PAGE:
It wasn’t until she was getting ready to leave that Kim Fry realized how big of a role the old brick building at the corner of Albany Street and U.S. Highway 12 in Rochester has played in her life.
She started school in that building as a kindergartener, back when it was still the Rochester Primary School. After graduating from Rochester High School and then from Central Washington University, she returned to Rochester Primary School as a first grade teacher — her very first teaching position.
“My desire to come back to Rochester School District as an educator really had to do with the fact that I had always been impressed as a student with the dedication of the educators, and just how much they cared for their students and for each other. It was obvious they enjoyed working with each other,” she said.
She departed the district for a year to work on her educational administrative degree, but quickly returned as the principal of Rochester Elementary School: a position she held for 12 years before she became the assistant superintendent.
When asked about the transition from the classroom to administration, Fry said, “Prior, I had direct influence on the students that were assigned to my classroom. When I became a principal, I had that opportunity to influence a whole school’s worth of students, primarily through my interactions with the teaching staff and on the other support staff, so that part was really exciting. I remember distinctly however, that it was difficult stepping away from having that much student contact.”
She did find other ways to get her “kid fix,” making time to visit classrooms and interact directly with the students.
“It helps to ground me. Like, why? Why do I do this other work? It’s in service to the kids learning.”
The brick building on Highway 12 was remodeled into the district office and the Rochester Primary School eventually relocated to a new location on James Road. But Fry found herself back in the Highway 12 structure during her tenure as assistant superintendent and then as superintendent.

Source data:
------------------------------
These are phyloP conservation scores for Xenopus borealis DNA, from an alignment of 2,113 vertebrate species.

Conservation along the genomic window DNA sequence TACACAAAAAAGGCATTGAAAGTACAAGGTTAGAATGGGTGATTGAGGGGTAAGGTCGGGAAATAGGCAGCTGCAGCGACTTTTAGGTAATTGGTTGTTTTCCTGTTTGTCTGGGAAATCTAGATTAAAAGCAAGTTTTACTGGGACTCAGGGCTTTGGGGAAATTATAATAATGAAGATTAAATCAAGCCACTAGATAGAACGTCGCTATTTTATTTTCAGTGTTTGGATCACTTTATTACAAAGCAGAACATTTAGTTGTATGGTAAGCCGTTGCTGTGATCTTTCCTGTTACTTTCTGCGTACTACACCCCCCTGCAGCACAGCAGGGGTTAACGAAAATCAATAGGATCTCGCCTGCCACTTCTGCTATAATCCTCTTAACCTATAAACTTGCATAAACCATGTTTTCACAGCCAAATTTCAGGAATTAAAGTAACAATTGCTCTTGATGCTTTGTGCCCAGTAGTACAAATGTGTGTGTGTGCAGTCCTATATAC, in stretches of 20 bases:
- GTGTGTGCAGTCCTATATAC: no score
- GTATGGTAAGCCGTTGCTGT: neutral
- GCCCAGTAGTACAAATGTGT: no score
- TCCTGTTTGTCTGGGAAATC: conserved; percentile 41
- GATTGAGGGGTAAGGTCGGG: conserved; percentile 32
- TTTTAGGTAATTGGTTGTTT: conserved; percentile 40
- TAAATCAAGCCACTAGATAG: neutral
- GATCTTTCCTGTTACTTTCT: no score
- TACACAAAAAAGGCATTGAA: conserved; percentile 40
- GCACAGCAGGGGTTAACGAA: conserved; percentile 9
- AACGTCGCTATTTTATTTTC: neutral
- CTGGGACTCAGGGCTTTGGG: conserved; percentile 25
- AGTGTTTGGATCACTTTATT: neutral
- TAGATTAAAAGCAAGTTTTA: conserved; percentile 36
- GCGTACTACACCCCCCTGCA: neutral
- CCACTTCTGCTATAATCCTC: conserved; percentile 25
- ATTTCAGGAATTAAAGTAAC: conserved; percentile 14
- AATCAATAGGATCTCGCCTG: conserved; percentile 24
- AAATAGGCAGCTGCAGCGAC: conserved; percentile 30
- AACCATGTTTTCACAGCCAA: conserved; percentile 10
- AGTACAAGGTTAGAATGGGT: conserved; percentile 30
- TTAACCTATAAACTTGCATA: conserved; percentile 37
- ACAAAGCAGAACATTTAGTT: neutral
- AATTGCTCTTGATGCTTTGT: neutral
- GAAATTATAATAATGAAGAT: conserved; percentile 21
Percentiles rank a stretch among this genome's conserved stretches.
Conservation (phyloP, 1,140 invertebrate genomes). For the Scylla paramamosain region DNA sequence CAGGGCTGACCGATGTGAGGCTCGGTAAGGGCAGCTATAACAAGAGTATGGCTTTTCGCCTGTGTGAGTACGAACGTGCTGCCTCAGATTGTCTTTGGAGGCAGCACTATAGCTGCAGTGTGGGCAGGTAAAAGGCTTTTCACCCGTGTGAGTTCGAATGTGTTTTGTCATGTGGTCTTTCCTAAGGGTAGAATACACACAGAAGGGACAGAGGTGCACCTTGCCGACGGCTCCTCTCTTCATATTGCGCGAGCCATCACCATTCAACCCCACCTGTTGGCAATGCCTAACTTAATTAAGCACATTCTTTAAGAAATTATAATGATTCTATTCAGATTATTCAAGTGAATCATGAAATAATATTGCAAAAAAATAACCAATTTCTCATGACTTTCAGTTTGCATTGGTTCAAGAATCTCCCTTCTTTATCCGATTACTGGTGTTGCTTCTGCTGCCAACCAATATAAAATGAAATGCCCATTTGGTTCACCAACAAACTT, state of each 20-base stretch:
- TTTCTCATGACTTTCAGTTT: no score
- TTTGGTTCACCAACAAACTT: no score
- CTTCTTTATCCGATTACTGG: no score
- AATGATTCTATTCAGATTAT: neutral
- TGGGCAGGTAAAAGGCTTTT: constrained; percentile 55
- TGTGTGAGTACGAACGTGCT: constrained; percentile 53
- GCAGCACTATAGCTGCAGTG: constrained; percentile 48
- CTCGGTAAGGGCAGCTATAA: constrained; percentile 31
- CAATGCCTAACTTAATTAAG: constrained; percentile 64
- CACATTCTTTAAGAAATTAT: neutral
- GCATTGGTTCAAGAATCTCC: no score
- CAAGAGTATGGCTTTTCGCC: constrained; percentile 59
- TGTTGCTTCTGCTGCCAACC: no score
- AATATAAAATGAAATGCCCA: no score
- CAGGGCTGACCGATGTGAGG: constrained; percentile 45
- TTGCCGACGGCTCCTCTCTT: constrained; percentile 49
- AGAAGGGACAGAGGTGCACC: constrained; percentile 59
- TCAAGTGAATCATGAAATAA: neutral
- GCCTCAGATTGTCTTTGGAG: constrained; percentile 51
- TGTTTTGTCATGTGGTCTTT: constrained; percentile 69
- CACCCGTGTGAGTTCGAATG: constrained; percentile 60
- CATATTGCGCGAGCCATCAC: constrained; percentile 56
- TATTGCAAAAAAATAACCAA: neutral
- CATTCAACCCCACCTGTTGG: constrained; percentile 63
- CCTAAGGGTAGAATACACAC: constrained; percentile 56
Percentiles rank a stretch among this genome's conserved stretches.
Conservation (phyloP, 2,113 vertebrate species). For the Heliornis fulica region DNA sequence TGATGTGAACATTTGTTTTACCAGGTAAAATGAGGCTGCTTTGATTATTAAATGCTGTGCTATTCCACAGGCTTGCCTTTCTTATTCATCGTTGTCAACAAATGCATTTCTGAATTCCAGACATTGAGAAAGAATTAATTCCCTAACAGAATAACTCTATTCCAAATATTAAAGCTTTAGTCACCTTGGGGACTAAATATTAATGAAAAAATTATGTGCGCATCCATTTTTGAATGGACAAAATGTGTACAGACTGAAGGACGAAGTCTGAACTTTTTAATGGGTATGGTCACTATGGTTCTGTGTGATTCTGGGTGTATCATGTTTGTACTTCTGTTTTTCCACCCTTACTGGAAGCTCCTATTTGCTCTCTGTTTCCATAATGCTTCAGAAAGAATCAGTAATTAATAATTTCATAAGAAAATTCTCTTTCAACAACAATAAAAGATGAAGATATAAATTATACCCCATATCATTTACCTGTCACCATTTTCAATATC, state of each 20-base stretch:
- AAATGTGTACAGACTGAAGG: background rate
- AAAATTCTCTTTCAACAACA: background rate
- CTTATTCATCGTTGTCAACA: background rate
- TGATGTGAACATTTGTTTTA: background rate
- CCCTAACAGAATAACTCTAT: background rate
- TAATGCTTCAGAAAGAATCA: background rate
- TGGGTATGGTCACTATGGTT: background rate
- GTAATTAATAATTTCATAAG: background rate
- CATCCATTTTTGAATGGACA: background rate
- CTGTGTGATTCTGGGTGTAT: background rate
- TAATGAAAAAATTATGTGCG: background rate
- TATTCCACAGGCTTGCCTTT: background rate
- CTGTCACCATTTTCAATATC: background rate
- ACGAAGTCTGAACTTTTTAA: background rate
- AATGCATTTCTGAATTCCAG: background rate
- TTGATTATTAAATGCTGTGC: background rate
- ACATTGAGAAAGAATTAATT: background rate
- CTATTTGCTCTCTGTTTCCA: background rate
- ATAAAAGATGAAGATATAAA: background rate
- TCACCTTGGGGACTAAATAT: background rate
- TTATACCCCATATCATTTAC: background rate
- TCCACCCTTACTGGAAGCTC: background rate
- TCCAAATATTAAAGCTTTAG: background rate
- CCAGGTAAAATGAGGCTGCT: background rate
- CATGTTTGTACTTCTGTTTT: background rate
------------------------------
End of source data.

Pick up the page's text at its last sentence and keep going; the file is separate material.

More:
The 2021-2022 school year marks Fry’s 12th and final year as the superintendent of the Rochester School District.
When asked what she believed were her biggest accomplishments during her combined 32 years as an educator in the Rochester School District, Fry answered, “in kind of a general sense, I would say they are creating a culture and systems that are really focused on continually improving. I think the district over the years has really been known for having a relentless pursuit of continually doing more to get the outcomes we'd like for kids. So what can we do next? How can we refine what we're doing to reach more kids and make more kids feel loved in our system, and really experience all of academic success as well?”
In addition to supporting students through a full-day kindergarten program and a one-to-one Chromebook initiative, that culture has included providing support for new teachers and creating an environment where everybody on staff feels like they can contribute ideas and collaborate with each other.
Providing that support and professional development to educators is Fry’s favorite part of being superintendent — and it will be her full-time focus at her new position with the Washington Association of School Administrators.
“To take that part of what you really like and make it the whole thing, it's just an amazing gift,” said Fry.
Some of the projects she will undertake after she starts as the Washington Association of School Administrators’ professional development coordinator will be mentoring early-career superintendents and supporting a women in leadership initiative.
The Rochester School District will announce information on its search project for a new superintendent in the coming weeks, with the intention to have a replacement in place by the time Fry starts her new job on July 1.
Fry said she hopes she developed a strong foundation for the new superintendent to build upon, like Fry built upon the strong foundation left to her by her predecessor, Jim Anderson.
“I am confident that our next superintendent will continue to add new layers of excellence,” said Fry, “But when I think about it, in terms of, really, what do I want for students, it is pretty much the same as it has been for the very first day I took on educational leadership in this district. And that is to make sure that … the district continues to do everything it can to make sure that we're working together with our community, so that each and every single one of our students gains the knowledge and the skills they need to be happy and successful.
While Fry herself will be leaving the Rochester School District — and the historic brick building on Highway 12 — she said she will continue to reside in the Rochester community and will continue to advocate for the district.
“This has been a gift,” she said of her years as an educator in the Rochester School District. “The community has given me this opportunity and trusted me all these years and so I’m very, very humbled by that experience.”